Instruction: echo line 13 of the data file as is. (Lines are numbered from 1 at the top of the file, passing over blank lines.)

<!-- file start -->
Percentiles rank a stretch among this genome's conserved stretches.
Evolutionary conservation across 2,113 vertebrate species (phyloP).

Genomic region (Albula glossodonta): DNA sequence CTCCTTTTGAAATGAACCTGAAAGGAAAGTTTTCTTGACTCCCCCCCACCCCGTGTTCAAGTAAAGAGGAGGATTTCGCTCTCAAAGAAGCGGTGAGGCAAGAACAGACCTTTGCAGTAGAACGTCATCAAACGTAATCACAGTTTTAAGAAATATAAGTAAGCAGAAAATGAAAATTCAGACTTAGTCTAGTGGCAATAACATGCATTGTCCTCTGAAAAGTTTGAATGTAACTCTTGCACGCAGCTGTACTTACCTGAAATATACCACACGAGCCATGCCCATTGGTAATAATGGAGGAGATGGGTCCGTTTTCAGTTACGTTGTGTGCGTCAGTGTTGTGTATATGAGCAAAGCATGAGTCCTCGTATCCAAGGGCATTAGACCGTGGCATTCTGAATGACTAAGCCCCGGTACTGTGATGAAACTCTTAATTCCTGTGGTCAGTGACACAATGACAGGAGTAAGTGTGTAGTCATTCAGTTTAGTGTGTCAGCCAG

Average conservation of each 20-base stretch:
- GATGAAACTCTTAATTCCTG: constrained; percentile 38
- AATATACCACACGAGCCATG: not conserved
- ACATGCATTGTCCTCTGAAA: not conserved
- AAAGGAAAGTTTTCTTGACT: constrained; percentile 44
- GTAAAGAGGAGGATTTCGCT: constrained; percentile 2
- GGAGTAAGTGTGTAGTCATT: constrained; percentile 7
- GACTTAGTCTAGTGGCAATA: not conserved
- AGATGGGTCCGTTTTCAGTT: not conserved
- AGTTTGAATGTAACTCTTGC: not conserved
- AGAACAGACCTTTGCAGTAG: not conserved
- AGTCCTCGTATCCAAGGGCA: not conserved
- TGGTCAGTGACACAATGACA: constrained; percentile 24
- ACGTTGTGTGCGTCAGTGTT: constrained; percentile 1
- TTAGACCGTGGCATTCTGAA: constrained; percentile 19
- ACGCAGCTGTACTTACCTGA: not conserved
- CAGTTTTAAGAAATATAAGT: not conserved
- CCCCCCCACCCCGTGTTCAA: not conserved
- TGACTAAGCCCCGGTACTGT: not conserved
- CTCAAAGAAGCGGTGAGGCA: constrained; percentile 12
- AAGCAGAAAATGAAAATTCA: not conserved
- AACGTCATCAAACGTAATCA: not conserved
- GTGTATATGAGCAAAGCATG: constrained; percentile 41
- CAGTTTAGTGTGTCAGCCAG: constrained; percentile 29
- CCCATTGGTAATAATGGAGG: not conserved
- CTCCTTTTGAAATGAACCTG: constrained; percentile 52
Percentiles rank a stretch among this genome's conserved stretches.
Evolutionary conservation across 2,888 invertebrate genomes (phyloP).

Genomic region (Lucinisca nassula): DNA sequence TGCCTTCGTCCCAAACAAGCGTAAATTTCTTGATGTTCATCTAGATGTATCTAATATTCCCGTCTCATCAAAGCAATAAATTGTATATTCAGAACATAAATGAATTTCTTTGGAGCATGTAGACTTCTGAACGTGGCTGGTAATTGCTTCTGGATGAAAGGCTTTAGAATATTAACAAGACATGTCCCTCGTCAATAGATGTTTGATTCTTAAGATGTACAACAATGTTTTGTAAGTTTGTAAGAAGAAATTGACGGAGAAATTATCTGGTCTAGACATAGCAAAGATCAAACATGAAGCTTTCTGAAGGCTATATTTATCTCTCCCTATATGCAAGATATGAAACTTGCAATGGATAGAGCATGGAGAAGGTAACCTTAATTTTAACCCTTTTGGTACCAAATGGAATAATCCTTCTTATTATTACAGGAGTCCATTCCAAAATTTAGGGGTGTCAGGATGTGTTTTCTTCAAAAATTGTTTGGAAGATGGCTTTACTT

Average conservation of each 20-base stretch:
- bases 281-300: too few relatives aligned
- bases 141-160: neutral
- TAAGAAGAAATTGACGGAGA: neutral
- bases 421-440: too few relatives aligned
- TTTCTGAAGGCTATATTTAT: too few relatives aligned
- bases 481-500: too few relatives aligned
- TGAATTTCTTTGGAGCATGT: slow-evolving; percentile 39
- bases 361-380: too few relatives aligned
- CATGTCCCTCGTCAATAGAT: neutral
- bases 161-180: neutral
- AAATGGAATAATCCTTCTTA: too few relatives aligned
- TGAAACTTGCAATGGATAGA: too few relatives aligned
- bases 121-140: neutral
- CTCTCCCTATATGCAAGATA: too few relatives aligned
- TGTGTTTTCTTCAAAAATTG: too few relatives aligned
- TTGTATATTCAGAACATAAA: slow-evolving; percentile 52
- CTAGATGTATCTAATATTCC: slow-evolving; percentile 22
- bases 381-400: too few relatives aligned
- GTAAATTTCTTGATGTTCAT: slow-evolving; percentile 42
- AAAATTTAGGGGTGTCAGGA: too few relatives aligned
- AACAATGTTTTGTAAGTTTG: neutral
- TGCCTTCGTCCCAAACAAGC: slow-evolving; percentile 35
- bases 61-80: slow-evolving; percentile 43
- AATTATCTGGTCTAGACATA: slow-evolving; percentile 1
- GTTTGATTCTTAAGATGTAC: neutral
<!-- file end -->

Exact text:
- AGTTTGAATGTAACTCTTGC: not conserved